Stefan Gerlach, 05 June 2017

In many economies, inflation may have remained stubbornly low during the recovery because their Phillips curves have become flatter. This column uses an analysis of Swiss data since 1916 that support this argument. The most recent structural break in the Swiss Phillips curve occurred in 1994, when it became much flatter. Previous structural breaks suggest that this has been a change from an above-average to a below-average slope, not a collapse from the long-term normal level.

Sandra Sequeira, Nathan Nunn, Nancy Qian, 17 May 2017

Recent empirical studies of the effects of immigration have tended to focus on short-run outcomes. This column considers the longer run by examining how mass migration at the turn of the 20th century has affected US outcomes today. Higher historical immigration between 1860 and 1920 is found to result in significantly better social and economic outcomes today. The results suggest that the long-run benefits of immigration can be large, can persist across time, and need not come at a high social cost.

Georg Graetz, Guy Michaels, 13 May 2017

Recoveries from recessions in the US used to involve rapid job generation, but job growth has failed to match GDP recovery after recent US recessions. This column examines the role of technology in this and asks whether jobless recoveries are a wider problem outside of the US. In the US, industries that are more prone to technological change experienced slower job growth during recent recoveries, but it appears unlikely that modern technologies are causing jobless recoveries outside of the US. This poses a puzzle as to the nature of recent jobless US recoveries. 

Samuel Bentolila, Jose Ignacio García Pérez, Marcel Jansen, 09 March 2017

Long-term unemployment is one of the most persistent consequences of the Great Recession, particularly in Spain, where external factors were compounded by domestic problems. This column analyses the mechanisms that worked to create such widespread and persistent long-term unemployment. To improve the prospects of the long-term unemployed, Spain should step up its efforts to implement effective active labour market policies.

Christopher Boone, Arindrajit Dube, Lucas Goodman, Ethan Kaplan, 08 January 2017

The Unemployment Insurance programme in the US was significantly expanded during between 2008 and 2014. This column examines the effect of unemployment insurance duration on aggregate employment during the Great Recession using state-level expansions and contractions in insurance generosity. It finds a positive but not statistically significant employment impact of expanding the insurance. This suggests that the substantial insurance value of the extensions during the Great Recession was not offset in any meaningful way by any costs from weaker job growth.  

Pierre Cahuc, Olivier Charlot, Franck Malherbet, Hélène Benghalem, Emeline Limon, 05 January 2017

Temporary job contracts account for a substantial proportion of the workforce in countries such as France and Spain, but they can result in high job turnover and instability. This column assesses the impact of government policies that impose taxes on temporary contracts to induce employers to lengthen job durations. Such policies a negative impact on the labour market, reducing the mean duration of jobs and decreasing job creation. The introduction of open-ended contracts with no termination cost for separations occurring at short tenure may be more effective.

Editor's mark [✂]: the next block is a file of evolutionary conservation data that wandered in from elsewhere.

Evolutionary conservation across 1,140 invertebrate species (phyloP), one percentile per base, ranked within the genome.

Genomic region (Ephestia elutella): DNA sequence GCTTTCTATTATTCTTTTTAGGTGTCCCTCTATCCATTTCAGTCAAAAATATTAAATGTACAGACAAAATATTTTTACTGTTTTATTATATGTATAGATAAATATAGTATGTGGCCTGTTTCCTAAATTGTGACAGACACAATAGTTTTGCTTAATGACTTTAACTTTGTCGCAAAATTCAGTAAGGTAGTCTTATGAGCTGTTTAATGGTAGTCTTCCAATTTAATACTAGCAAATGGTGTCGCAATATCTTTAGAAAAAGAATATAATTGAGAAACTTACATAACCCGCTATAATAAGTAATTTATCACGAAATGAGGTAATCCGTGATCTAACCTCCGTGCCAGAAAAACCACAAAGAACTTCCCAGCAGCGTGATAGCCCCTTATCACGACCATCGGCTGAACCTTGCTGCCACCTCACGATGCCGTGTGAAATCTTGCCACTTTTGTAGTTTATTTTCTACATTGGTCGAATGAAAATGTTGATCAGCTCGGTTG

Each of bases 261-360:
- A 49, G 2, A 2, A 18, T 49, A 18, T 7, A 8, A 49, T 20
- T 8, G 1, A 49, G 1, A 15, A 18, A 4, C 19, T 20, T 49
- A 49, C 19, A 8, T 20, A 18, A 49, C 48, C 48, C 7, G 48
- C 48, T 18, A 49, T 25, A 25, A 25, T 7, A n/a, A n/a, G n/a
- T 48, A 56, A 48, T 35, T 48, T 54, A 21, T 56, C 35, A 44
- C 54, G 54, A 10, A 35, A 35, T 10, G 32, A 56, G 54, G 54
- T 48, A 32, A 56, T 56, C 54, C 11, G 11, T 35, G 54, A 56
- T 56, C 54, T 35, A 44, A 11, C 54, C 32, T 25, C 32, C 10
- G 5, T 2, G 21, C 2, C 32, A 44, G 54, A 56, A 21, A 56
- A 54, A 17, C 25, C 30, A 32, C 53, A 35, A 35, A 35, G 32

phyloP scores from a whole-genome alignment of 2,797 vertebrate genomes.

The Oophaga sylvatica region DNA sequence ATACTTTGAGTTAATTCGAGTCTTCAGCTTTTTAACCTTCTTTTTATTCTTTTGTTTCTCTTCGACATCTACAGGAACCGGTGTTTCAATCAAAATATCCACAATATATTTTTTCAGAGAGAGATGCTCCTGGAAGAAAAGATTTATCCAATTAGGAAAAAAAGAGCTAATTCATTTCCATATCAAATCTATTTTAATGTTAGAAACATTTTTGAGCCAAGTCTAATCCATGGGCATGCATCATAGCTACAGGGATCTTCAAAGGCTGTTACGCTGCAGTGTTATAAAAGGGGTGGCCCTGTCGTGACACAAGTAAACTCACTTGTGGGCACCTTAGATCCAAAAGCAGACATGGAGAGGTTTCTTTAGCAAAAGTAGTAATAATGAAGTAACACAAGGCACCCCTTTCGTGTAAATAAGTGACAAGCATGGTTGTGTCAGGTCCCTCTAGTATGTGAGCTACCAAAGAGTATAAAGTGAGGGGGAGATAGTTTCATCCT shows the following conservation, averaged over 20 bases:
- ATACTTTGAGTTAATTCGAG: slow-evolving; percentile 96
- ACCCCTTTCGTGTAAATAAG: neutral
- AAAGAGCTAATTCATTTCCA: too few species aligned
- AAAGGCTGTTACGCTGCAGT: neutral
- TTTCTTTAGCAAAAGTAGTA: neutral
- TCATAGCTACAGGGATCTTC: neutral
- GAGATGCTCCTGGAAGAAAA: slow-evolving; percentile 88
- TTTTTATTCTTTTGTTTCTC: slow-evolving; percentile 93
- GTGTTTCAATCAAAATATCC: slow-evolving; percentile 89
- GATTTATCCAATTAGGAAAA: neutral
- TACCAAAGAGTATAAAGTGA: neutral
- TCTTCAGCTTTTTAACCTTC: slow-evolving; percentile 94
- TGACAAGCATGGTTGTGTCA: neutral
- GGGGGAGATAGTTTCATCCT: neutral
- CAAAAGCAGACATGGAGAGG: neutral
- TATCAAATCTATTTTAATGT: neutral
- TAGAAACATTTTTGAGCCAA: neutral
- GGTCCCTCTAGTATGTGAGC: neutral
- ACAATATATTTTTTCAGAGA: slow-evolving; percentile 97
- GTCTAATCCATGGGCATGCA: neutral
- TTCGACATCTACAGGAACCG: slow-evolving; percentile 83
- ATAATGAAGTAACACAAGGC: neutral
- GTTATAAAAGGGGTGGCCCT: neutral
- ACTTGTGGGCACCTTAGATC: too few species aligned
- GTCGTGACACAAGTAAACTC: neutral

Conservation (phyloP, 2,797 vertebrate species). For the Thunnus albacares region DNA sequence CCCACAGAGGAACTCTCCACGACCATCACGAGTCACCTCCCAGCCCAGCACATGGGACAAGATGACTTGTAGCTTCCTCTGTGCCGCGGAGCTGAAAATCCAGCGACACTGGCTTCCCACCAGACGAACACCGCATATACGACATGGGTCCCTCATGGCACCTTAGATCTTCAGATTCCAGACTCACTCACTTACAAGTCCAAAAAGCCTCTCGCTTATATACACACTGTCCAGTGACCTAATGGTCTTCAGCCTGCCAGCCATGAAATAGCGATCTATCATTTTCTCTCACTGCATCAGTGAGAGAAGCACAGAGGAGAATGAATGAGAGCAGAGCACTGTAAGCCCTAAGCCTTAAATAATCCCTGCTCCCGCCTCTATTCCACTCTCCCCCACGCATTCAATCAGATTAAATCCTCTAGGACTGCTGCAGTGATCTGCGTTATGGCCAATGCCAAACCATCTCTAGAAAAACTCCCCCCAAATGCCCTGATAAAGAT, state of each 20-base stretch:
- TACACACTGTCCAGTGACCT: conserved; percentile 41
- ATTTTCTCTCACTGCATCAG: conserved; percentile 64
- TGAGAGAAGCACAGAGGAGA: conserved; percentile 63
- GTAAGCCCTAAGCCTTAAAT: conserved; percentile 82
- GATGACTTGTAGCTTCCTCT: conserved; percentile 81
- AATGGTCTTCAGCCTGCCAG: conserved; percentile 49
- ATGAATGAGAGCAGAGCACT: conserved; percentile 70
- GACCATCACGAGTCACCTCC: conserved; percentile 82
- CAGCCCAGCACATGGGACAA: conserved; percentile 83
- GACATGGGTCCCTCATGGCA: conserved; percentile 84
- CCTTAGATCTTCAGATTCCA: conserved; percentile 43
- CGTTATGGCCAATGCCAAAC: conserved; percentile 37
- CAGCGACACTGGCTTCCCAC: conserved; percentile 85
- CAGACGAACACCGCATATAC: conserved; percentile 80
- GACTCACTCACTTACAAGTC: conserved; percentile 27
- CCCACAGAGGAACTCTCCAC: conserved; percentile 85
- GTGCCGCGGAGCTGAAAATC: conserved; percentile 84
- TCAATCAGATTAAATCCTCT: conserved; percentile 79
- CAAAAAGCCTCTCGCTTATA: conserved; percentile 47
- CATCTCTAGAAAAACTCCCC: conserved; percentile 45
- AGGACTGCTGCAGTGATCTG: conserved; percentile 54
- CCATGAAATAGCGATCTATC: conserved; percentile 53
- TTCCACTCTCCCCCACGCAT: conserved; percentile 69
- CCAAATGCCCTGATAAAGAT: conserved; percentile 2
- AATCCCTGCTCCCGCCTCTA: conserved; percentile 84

László Andor, Paolo Pasimeni, 13 December 2016

Since its inception, the Eurozone has had lower growth and higher unemployment rates than other regions, which suggests the need for new fiscal instruments. This column argues for a stabilisation instrument based on unemployment as the driving indicator. This unemployment benefit scheme coud take the form of a basic common European scheme, or a reinsurance fund supporting national systems. In either case, the instrument wouldn’t be a panacea, and the key obstacle to implementation would be political. 

Girum Abebe, Stefano Caria, Marcel Fafchamps, Paolo Falco, Simon Franklin, Simon Quinn, 09 December 2016

Youth unemployment is a growing problem around the world, particularly in urban areas. This column assesses the impact of labour market interventions in Addis Ababa targeting two issues commonly faced by unemployed youth: job search costs and a poor ability to signal their skills. A transport subsidy and a job application workshop were both found to have significant positive effects on youth labour market outcomes, pointing to the important role policymakers can play in helping young people find satisfying employment.

Nauro Campos, Karim El Aynaoui, Prakash Loungani, 05 December 2016

Thirty years ago, a distinguished group of economists advocated a ‘two-handed’ approach to unemployment that targeted supply as much as demand. This column examines recent work on the effectiveness of cyclical and structural policies – the two ‘hands’ – targeting unemployment in Europe. It further considers the pressures from greater integration of capital and labour markets on the success of these reforms. Cyclical measures, particularly the easing of monetary policy, have been successful, but further structural reforms are still needed in many countries where average unemployment remains too high.

Marco Fioramanti, Robert Waldmann, 19 November 2016

The European Commission is currently evaluating compliance with the Stability and Growth Pact across the Eurozone. However, differences in the econometric methods used by member states and by the Commission can lead to estimates that are at odds. This column argues that the Commission’s method of estimating the non-accelerating wage rate of unemployment for Eurozone members, which relies on an accelerationist Phillips curve, is inferior to specifications with a traditional Phillips curve. The findings highlight how technical aspects of an estimation procedure can have serious effects on policy outcomes.